Author David Rhodes tells a story that bridges the centuries.
The scene is familiar. A young woman is giving birth to a child. She and her people live in a land ruled by oppression and fear. A foreign invader has overrun their country. Everywhere there is injustice and suffering. But, despite that, this is a time of rejoicing. The baby born this day is healthy and it is a boy.
Many will rejoice that he was born. He is destined to be great in the land. He will give his life seeking freedom for those in captivity and bringing good news to the poor. He will be a person of true compassion, expressed in a powerful sharing in the suffering of the people.
The mother does not know this as she holds him in her arms. Like all mothers before her, she wonders what the future will bring for her child. She does not know yet that he will be a sign that many will reject, and that a sword will enter her own heart also.
Who is this baby boy? We might be talking about the Christ-child or that strange figure, John the Baptist. But the child born on 18th December nearly seventy years ago is neither, although he will bring to his own world a passion for justice and a love of humanity found in both these people.
The child’s name is Stephen Biko. He was born into South Africa disfigured by the evil of apartheid, a beautiful country where greed had consigned the black population to slavery. Apartheid was a system of racial segregation created to legitimise cheap labour and to create fabulous wealth for the powerful white minority.
An intelligent boy, Steve Biko grew up in a poor family. Thanks to the hard work and dedication of his mother, Alice, he was able to go to college to study to be a doctor. But the family’s hopes for his success in medicine were to be dashed. As the political situation worsened in the early seventies, Biko abandoned his medical studies to join the non-violent Black Consciousness movement in South Africa.
The story of his life is as turbulent as the story of the nation into which he was born. He became a key national figure in the struggle for justice and played a vital part in helping his own people to rediscover their traditions and values. He opposed the idea that all concessions must be handed down as an act of charity by the reluctant whites, like crumbs from the rich man’s table. The black person was a noble part of creation, independently of any reference to white culture.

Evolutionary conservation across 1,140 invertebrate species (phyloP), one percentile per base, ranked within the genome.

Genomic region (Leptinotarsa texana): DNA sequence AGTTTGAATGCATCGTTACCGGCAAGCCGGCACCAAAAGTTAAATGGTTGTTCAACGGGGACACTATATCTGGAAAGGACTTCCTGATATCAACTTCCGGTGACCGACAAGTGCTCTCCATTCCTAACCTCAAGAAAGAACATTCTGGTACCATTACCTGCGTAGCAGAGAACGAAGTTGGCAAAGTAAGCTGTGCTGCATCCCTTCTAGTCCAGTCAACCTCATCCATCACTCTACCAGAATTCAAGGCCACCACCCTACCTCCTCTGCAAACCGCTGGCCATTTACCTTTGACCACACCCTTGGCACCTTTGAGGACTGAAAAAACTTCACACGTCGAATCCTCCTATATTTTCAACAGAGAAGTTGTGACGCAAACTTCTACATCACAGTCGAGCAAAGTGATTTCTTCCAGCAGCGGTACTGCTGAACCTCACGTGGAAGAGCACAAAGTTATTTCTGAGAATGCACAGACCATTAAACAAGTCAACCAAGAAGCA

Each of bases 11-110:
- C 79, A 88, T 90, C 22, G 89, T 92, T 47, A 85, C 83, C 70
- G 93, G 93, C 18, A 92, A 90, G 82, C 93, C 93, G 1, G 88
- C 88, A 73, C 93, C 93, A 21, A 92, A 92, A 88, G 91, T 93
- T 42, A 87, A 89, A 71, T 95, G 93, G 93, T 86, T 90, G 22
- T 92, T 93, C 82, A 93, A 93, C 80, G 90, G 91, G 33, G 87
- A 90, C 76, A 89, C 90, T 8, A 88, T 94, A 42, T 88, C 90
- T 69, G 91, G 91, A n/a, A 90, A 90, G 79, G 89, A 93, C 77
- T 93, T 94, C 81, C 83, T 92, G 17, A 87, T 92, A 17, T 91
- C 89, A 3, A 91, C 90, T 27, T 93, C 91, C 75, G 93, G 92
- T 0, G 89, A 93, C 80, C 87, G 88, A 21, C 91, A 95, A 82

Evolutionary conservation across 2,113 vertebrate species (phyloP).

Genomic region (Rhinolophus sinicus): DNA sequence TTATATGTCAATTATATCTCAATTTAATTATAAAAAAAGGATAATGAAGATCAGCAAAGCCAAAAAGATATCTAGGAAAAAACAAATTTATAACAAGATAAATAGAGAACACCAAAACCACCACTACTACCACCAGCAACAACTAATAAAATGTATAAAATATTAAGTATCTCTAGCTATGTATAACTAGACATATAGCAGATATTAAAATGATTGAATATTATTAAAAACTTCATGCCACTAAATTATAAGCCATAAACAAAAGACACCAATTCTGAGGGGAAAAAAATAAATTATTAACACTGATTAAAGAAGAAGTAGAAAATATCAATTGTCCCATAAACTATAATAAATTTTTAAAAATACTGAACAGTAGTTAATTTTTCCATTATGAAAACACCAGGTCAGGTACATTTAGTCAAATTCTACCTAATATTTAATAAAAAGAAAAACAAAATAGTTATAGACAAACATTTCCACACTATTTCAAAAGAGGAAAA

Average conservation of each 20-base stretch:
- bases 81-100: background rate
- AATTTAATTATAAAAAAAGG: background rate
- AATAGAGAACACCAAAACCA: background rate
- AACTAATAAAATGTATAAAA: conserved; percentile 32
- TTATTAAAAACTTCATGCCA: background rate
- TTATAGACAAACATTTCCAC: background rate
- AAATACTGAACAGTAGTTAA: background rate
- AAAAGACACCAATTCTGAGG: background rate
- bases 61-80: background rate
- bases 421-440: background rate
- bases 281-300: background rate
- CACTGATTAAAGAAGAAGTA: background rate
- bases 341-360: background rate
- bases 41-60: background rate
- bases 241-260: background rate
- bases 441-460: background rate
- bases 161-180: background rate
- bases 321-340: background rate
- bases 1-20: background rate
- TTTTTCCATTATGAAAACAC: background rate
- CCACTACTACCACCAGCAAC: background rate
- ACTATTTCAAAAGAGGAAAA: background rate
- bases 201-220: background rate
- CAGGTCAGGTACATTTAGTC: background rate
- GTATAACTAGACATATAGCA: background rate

Although he was part of a non-violent movement, Biko inevitably fell foul of the white power elite and on 7th September 1977 he was arrested by the South African police. In police custody he was tortured and subjected to severe beatings. As a result he suffered massive head injuries.
Three days later he was put in the back of a police Land Rover and driven, naked, for 700 miles from Port Elizabeth to Pretoria. Twenty-four hours later, on 12th September 1977, he died from his injuries. He was 30 years old.
Steve Biko was not a saint but he was almost certainly a martyr: a witness giving his life for the possibility of hope in the bloody tragedy of his nation.
In his struggle for truth and humanity he developed a deep faith in God, but a profound hostility to what he saw as the cold and cruel religion of the immigrant colonial church. He rejected the distorted image of the Christ person presented by the white European culture, and yet in his own life lived out the love of God. A close friend, the holy and wise monk Aelred Stubbs, a man not given to sentimentality, said on one occasion that life in Biko’s company was like the Kingdom of God.
Biko’s life was dedicated, not to violence, but to truth and justice. He demanded recognition of the truth that the black person was a full and complete human being, and justice required that truth be lived out. He rejected the Western image of a passive God who allows injustice to go unchallenged; instead he believed in a God passionately concerned about the lives of the poor and oppressed.
When reflecting on Steve Biko’s birth in poverty, his life of care and compassion for the oppressed, his humour and vitality as a human being, and his death at the hands of the police, I cannot help being struck by some important similarities with the story of Christ. It is important to learn from his life and it can also inspire us to think where we can see the Christ light shining against injustice in Leeds today.
This article was adapted from the chapter ‘A Mother’s Pain’ in The Advent Adventure by David Rhodes, published by Triangle in 1998